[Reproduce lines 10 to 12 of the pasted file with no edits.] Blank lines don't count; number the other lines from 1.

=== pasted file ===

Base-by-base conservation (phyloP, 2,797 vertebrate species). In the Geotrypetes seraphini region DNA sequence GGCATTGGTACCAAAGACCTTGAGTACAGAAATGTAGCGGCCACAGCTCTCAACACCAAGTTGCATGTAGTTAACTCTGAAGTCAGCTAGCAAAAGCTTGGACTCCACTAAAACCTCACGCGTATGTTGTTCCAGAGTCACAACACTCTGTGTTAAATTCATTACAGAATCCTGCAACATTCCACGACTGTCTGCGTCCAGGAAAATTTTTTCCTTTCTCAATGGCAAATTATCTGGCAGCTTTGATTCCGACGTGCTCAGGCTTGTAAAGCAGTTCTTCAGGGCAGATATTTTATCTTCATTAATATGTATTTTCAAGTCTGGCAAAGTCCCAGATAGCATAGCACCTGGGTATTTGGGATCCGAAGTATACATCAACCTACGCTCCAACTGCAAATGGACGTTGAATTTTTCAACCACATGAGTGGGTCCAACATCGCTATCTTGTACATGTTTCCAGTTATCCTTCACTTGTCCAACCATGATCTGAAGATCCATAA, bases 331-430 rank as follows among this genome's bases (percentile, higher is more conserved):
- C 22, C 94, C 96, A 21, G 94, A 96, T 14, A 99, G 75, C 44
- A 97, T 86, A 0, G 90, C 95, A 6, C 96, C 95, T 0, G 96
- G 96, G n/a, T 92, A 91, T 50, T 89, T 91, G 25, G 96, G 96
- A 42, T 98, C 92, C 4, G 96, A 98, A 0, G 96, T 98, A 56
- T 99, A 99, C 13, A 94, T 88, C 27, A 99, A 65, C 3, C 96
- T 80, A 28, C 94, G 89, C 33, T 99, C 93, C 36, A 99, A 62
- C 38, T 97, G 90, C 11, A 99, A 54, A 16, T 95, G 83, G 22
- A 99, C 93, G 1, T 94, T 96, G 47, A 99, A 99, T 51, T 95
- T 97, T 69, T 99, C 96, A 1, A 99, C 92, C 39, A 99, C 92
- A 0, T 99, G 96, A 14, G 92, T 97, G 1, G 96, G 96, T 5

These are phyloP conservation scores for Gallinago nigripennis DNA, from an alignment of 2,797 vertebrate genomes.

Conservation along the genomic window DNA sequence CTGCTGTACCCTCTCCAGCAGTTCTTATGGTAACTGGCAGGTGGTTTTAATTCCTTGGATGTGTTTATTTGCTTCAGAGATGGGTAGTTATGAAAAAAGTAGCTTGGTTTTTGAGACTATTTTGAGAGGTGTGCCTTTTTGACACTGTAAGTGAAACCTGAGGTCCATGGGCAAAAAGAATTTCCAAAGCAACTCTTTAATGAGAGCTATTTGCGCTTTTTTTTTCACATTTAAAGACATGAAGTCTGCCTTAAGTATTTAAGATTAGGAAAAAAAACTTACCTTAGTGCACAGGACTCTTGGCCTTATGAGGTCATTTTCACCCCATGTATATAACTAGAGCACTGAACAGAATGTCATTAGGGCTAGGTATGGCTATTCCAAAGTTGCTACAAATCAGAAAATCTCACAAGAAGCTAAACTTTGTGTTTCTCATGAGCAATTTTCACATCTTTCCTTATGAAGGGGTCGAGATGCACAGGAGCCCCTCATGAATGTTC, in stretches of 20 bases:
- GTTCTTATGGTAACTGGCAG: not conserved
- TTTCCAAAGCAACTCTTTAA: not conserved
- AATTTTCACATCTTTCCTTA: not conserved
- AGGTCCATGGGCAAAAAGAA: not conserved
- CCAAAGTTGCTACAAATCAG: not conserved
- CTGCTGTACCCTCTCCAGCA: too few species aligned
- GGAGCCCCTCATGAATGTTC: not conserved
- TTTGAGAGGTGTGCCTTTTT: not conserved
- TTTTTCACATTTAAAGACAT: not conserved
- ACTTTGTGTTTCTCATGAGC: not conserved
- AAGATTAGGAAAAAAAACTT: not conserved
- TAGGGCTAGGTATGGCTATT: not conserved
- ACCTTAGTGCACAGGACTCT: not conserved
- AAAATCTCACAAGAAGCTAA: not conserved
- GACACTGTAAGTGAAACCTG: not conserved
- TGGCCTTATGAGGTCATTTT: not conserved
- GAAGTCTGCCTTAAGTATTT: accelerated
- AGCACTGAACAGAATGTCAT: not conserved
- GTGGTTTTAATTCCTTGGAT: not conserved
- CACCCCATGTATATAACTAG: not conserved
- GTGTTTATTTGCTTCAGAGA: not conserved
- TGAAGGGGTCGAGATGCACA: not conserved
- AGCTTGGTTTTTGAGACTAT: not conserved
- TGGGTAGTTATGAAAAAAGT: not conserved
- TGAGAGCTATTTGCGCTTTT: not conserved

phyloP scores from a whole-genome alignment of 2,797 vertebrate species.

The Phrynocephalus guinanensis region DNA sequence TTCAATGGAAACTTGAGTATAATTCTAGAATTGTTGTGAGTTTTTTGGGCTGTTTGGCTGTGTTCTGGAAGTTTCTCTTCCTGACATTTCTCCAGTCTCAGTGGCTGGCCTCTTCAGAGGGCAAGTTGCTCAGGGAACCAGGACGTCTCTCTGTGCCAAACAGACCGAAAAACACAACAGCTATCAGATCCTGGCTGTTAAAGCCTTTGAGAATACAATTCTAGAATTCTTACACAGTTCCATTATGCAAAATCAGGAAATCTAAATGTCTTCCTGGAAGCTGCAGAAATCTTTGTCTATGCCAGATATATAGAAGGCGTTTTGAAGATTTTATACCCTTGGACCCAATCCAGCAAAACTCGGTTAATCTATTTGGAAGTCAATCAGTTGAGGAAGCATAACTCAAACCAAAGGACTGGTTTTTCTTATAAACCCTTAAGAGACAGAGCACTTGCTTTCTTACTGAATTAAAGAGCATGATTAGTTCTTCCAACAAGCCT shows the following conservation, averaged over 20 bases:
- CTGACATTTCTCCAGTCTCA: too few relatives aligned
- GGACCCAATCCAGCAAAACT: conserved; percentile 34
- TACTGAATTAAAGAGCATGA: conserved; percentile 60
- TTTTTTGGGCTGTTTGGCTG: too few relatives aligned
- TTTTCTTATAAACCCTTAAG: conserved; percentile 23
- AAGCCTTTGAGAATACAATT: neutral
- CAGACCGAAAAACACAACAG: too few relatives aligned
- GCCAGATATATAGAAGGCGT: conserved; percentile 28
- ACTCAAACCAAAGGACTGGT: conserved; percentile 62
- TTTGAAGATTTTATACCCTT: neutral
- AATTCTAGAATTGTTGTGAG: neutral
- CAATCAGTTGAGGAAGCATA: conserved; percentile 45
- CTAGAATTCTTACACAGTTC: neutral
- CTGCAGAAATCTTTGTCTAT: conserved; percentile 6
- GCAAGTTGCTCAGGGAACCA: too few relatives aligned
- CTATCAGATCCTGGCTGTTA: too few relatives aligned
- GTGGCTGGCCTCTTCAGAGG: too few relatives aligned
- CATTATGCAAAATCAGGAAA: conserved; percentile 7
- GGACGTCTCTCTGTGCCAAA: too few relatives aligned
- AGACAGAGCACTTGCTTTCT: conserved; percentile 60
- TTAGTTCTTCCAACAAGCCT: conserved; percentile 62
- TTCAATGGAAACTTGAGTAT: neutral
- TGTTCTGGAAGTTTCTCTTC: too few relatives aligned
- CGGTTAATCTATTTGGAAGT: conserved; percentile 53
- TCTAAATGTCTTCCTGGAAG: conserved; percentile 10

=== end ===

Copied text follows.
- T 97, T 69, T 99, C 96, A 1, A 99, C 92, C 39, A 99, C 92
- A 0, T 99, G 96, A 14, G 92, T 97, G 1, G 96, G 96, T 5

These are phyloP conservation scores for Gallinago nigripennis DNA, from an alignment of 2,797 vertebrate genomes.